Quiet Moments

.Escaping the fog of depression has given me a thirst for life, the realisation that this is it.

There is no do over, no matter how much I may want to not have lost 7 years they are gone, and rather than mourn the loss of time and experiences I didn’t appreciate at the time, it’s now time to focus on the future and not the past.

For a while I thought I needed to do something grand, a big gesture that would show everyone that I did indeed appreciate life and all its quirky adventures, big and small.

That I was worthy of this second chance.

But then I saw the words of a man who has just lost his friend to cancer.

His words were honest, raw and more emotive than I could ever hope to be. In those few words, from one man encased in grief I realised that I didn’t need to make any grand gestures, to either myself or anyone else, nor did I need to make any life altering decisions.

All I have to do is appreciate the here and now. It’s as simple as that.

It’s easy to get caught up in the hype that to live one must be and do ‘something’, but for many of us we are neither that adventurous nor complex.

It really is the simple things in life which mean most to me, the moments where I can be myself and just enjoy the simplicity of being quiet, weird, joyful or reflective. I don’t need to travel the world or risk life and limb to enjoy life, I’ve come to realise that I can do that just by being content.

canoe on the lake

So, I shall stop mourning for years I can neither change nor have back. I will appreciate the days to come, the adventure filled ones as well as mundane. I’ll stop worrying about those things I can’t change and learn to live with them rather than than let anger towards them fester.

This year has proven life is short, and only getting shorter by the day, now it’s time to make the most of it.

Latest trends & Hygge

I most often try to avoid trends and the latest fads, but I’ll admit I fell hard and fast in to the succulent and cacti craze which swept in last year.

repotting succulents

This year I managed to avoid them all, I might admire some from afar but not enough to become invested in any way whatsoever, that was until hygge started popping up everywhere.

Whether it’s the idyllic lifestyle hygge portrays or its association with happiness which appealed I don’t know. I do think my determination to prevent my depression from coming back this winter sparked my initial interest.

So, off I pootled to Waterstones to buy a book all about hygge. And that is where I got lost, there is no category under which these types of book fall, so after thrusting my phone under the store assistants nose and asking for some help in finding this book, I soon had a copy of The Art of Hygge by Jonny Jackson & Elias Larson in my hands.

I didn’t flick through the book, I just paid for my purchase and tootled off to continue with my day. I would advise you to always flick through a book such as this before purchasing.

It was a day or so until I had time to do more than flick past the first page or so….imagine if the best autumnal & winter Pinterest boards got together with the top autumnal & winter Instagram accounts and had a book baby, this book is that baby.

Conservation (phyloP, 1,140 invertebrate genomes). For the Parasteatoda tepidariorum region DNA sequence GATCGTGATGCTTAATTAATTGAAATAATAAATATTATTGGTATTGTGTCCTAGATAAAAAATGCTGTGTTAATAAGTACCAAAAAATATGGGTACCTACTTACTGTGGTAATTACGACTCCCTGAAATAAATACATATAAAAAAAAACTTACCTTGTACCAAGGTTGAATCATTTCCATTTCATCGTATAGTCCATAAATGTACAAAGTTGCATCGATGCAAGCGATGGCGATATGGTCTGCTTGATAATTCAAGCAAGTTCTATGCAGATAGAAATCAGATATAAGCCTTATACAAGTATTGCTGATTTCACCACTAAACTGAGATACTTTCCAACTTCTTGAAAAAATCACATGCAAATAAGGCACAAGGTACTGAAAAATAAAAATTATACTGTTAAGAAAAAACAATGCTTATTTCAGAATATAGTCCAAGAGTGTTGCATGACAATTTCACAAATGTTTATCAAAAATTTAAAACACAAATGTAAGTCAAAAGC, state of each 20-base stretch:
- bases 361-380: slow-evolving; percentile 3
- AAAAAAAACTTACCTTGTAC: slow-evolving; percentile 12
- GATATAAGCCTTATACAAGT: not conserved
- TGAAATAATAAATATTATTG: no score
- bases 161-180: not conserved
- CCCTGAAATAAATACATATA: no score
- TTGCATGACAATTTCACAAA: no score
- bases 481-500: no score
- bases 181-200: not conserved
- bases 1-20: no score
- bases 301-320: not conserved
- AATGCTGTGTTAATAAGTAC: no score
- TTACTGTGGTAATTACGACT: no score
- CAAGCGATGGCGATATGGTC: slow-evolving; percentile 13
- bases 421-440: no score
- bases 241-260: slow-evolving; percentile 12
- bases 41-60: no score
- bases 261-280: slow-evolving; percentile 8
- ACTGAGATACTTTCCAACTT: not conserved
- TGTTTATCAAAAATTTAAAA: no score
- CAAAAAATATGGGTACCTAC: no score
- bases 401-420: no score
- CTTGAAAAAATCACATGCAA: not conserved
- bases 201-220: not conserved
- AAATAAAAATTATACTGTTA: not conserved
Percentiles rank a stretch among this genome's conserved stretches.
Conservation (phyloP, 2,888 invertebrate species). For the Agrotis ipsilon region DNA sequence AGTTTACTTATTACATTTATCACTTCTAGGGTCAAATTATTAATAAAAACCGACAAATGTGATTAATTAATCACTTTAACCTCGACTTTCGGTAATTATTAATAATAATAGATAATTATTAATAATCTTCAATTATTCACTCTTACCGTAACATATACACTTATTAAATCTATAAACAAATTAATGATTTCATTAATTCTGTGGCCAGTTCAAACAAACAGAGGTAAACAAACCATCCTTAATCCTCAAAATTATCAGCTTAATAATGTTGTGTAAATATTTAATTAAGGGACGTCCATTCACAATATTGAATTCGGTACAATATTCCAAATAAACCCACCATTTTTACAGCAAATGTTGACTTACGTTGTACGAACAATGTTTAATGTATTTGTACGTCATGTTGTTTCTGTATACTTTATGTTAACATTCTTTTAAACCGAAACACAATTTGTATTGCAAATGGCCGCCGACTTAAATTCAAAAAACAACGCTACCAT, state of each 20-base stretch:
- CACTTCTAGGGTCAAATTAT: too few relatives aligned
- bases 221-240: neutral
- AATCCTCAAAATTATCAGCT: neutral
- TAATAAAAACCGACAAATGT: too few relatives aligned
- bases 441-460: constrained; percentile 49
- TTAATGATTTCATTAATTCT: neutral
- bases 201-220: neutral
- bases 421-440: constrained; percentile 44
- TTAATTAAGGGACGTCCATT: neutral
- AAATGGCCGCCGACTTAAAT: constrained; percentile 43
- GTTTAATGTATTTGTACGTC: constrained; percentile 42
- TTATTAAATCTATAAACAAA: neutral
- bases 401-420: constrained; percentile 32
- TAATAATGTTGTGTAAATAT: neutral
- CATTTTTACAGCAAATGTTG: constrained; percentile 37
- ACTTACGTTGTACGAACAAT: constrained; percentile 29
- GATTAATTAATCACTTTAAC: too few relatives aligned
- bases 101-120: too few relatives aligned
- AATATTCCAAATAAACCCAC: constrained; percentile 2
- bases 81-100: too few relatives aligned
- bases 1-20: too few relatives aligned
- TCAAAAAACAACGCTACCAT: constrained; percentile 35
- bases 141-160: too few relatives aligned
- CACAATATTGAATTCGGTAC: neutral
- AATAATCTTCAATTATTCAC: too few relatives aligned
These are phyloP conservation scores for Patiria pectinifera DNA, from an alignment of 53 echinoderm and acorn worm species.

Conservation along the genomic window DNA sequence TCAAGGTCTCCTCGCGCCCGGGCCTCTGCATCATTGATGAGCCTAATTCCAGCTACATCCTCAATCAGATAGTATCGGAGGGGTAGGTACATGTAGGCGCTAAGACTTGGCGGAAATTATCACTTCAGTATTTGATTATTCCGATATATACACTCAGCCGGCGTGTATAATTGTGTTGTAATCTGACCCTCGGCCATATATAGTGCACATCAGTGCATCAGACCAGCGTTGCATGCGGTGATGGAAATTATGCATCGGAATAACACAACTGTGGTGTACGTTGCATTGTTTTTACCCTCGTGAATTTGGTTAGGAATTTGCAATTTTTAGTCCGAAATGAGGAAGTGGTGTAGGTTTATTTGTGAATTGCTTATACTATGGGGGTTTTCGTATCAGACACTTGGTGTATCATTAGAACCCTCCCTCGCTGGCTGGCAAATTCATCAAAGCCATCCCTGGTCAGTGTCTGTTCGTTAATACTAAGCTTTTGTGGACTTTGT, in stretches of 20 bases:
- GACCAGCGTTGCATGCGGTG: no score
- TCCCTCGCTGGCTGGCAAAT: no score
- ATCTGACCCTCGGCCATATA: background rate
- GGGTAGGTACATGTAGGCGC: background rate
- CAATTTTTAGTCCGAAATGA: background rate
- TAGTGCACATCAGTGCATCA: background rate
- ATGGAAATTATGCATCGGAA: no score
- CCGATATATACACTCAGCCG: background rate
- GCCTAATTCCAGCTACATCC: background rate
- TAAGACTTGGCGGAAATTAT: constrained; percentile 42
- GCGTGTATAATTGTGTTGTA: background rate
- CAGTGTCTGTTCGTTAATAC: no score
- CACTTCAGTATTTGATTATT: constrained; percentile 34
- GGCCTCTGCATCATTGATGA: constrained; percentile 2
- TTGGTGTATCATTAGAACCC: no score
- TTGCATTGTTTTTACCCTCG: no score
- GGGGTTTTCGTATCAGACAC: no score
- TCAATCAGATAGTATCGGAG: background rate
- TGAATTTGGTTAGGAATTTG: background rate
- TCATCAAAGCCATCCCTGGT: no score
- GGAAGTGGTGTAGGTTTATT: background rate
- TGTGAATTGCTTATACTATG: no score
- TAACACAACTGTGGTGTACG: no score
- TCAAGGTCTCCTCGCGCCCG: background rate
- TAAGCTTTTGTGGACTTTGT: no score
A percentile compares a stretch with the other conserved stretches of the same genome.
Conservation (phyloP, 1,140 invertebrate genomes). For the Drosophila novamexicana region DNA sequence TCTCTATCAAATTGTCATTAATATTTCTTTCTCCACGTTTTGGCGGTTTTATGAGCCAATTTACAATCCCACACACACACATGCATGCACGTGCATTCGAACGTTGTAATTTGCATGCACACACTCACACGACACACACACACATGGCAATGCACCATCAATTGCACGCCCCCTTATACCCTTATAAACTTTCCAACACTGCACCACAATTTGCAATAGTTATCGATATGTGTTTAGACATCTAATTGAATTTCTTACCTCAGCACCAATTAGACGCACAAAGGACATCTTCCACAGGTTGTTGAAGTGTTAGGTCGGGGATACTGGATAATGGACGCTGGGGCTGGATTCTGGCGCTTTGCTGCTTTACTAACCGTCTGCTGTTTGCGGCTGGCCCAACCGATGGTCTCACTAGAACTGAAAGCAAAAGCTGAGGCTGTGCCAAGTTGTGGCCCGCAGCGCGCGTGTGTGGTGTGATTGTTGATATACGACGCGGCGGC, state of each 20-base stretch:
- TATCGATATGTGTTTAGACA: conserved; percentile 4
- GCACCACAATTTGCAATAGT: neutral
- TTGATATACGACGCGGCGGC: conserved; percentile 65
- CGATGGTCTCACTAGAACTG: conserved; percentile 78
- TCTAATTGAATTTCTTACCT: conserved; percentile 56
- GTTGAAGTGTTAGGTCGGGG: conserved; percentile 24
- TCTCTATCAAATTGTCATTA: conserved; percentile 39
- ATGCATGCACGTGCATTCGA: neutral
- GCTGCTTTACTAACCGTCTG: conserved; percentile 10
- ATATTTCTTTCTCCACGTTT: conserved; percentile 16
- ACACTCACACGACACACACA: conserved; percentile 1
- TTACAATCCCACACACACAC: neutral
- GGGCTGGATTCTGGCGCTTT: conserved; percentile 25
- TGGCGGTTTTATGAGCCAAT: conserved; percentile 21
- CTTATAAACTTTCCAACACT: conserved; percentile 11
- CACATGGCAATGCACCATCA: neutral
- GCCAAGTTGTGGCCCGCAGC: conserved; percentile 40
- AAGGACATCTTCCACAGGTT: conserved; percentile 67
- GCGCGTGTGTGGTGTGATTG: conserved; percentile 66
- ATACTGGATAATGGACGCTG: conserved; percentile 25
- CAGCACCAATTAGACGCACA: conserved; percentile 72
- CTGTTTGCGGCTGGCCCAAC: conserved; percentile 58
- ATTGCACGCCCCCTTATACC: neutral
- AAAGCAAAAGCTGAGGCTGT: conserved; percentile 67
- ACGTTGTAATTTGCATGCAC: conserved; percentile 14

It’s super heavy on Instagram friendly photos with smattering of suggestions and ideas for getting your hygge on.

a bunch of hygge

This is the book to grab when you need a dose of escapism after you realise that your house is a mess, there is no snow falling as you gaze longingly out the window, when you pass on the PSL because pumpkins and coffee are a no no and you realise that you have central heating and not a log burner whilst having a mini strop that woolly hats give you frizzy hair and thus will never make it to your autumn wardrobe.

In summary, the book is heavy on gorgeous pictures and light on much else. Not many of us need help on making popcorn nor how to light a candle. It is rather vacuous to be honest, the how to steps on how to make paper snowflakes was an almost insulting inclusion.

the art of hygge

 I think the authors meant well with this book, but it’s rather lacking in everything except pretty pictures, the likes of which have been circulating social media for the past few years.

It is certainly worth purchasing, but if you can find it on the cheap then maybe you won't feel bad for buying a book full of pics you'll see on your Instagram and Pinterest feed.

A little bit broken

I wish there was a guide as to how to deal with life after depression.

I’m feeling a little lost, a bit broken and a whole heap of befuddlement.


After enduring 7 years of my own personal hell….this is it?

I don’t know what I was expecting, I never expected to get here so I’m not real sure as to what I’m supposed to do. Get on with life obviously, but it’s been stagnant for so damn long that I’m not sure where to start.

I want to start a business for my woodturning, I need to focus more on my health and relationships. I’m learning how be a parent again. I need to find my confidence and self worth.

But I’m at a loss as to where to begin.

My interaction skills are awful, stilted and still at the mercy of anxiety attacks. How do I adult when I can’t talk to adults?

I thought the hard part was over, but really it seems like it’s just beginning.

I’ve got another chance at life in a way, one I can’t afford to waste, yet here I am…stuck at the starting line.

Depression was in a way a safe place, an excuse for letting things slide and not giving it my all.

I don’t have and hope to never have those excuses again, but getting a jump start on living outside of the fog of depression is bewildering and rather terrifying.

No one told me, there was no advice on what to do. I know I should just do something, but when I spent years barely functioning that something now seems momentous.

I’m feeling a little bit broken.

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